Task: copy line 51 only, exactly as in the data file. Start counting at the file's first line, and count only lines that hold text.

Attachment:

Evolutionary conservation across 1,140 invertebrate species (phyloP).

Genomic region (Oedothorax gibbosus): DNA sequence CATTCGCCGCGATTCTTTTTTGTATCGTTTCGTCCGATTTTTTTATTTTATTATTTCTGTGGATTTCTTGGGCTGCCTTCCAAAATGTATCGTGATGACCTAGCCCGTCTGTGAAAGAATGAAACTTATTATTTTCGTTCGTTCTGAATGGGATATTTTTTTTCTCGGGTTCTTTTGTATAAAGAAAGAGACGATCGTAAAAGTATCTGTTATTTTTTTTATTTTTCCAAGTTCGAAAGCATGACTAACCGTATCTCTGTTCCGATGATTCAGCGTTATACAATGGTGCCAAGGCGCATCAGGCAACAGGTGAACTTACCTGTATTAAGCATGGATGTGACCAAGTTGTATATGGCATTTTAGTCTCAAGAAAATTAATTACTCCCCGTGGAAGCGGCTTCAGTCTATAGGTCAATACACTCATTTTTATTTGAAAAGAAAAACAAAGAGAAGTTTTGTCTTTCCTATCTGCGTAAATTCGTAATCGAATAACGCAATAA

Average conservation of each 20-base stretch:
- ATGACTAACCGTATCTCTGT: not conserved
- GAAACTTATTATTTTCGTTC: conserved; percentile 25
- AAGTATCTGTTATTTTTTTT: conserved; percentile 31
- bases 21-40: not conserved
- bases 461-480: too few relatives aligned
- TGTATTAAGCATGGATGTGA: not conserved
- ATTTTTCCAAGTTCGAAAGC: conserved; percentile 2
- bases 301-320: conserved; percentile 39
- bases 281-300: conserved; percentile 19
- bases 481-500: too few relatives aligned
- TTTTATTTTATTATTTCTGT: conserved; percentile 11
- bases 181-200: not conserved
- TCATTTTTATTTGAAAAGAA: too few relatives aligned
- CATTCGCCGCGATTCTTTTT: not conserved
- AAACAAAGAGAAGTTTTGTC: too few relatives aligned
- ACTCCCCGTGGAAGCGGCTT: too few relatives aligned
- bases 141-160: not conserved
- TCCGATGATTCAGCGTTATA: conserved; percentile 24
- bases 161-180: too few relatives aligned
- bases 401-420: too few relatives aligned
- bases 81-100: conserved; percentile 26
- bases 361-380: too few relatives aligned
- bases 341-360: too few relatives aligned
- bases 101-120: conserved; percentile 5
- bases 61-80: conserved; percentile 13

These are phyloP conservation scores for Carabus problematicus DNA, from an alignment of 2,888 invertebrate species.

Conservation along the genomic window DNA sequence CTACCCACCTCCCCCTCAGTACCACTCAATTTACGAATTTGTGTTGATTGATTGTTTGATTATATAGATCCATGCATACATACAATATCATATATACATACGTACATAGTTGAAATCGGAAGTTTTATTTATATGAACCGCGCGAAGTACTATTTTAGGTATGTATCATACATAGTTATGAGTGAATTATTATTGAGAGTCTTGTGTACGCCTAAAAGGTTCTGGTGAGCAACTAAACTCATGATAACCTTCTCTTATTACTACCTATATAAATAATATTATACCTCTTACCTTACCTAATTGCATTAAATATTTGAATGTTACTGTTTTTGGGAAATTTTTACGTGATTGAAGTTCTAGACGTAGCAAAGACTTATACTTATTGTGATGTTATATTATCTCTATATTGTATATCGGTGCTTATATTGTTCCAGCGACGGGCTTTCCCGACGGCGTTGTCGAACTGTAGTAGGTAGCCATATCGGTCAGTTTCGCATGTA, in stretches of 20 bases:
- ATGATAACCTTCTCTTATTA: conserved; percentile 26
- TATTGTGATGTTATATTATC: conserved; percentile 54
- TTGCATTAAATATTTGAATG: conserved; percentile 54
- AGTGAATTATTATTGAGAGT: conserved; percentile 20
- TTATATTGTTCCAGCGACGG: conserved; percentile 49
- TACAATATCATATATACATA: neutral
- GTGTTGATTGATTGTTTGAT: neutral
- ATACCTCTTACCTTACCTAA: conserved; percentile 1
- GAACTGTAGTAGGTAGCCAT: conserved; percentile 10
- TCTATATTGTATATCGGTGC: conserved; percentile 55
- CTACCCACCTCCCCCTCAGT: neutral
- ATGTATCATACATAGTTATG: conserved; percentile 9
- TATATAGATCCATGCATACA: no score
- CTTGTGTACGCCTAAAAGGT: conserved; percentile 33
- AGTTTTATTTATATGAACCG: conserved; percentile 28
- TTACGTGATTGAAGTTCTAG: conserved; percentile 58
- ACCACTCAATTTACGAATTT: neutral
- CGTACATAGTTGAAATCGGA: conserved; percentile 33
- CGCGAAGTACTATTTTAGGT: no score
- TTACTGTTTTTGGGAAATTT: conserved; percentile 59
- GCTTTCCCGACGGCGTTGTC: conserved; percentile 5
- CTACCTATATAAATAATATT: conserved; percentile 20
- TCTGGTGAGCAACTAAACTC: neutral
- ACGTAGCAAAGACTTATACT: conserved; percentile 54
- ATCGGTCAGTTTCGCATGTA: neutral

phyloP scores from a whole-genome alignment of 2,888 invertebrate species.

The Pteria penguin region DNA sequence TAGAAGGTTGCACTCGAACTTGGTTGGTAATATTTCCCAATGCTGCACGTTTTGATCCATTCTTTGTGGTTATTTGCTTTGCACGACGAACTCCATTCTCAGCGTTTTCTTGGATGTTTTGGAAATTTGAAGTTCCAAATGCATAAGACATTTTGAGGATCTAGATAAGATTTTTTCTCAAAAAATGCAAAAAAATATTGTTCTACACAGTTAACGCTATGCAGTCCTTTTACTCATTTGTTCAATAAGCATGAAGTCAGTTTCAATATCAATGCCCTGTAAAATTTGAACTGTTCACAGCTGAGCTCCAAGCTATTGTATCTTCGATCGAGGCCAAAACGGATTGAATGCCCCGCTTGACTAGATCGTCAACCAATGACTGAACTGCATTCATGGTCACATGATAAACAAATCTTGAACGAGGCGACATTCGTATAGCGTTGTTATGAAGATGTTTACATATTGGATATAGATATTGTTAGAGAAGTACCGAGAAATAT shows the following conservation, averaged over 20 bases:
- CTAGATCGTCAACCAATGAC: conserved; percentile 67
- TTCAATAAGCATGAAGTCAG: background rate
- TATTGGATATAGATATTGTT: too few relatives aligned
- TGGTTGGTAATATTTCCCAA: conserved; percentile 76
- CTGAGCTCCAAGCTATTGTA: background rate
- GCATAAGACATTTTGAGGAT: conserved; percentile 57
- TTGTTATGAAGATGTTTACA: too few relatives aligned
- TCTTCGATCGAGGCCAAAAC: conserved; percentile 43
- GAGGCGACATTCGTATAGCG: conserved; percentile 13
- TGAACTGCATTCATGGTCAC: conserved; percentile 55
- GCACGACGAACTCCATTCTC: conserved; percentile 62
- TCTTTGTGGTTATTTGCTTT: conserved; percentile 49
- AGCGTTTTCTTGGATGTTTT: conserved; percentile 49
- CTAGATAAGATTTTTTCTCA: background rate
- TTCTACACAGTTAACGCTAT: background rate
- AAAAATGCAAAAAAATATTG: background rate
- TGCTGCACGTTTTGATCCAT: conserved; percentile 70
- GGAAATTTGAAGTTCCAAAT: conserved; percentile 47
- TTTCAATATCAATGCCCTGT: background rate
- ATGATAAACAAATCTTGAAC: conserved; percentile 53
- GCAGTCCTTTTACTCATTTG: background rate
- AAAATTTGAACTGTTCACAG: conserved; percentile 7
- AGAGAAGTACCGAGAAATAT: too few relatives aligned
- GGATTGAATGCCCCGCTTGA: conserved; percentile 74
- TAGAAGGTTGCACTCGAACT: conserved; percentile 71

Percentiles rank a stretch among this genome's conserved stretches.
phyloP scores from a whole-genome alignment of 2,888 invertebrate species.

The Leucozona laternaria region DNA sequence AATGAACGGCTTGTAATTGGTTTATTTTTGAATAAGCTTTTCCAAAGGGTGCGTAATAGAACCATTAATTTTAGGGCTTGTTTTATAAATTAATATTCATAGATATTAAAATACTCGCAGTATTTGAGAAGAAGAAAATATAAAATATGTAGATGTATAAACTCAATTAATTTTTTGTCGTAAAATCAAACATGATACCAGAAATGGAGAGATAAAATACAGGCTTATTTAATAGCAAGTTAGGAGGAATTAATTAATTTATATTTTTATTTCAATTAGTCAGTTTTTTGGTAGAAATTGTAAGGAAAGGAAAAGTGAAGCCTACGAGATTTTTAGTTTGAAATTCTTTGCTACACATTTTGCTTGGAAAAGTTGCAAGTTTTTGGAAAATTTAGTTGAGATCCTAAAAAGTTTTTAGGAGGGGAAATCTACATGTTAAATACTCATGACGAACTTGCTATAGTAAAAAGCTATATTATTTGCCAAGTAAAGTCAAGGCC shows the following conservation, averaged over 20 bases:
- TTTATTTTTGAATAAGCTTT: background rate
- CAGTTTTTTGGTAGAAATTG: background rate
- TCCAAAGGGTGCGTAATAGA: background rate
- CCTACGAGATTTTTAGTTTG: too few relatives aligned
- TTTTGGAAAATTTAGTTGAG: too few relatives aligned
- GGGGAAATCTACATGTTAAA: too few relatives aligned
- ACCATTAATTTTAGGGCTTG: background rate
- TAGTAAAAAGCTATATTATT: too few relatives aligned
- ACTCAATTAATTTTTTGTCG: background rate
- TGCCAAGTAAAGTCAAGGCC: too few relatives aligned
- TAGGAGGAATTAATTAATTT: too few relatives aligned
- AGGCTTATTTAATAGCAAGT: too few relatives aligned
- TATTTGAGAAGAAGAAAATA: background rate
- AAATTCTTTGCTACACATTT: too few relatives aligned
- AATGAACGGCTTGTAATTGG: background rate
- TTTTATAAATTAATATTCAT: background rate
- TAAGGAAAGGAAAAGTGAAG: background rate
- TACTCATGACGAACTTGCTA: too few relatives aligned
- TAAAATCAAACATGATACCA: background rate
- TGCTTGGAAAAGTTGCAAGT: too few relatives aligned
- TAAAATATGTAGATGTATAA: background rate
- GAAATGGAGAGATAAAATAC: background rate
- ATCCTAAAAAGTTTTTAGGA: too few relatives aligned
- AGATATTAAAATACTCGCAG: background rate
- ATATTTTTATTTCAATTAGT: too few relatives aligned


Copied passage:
- GCTTTCCCGACGGCGTTGTC: conserved; percentile 5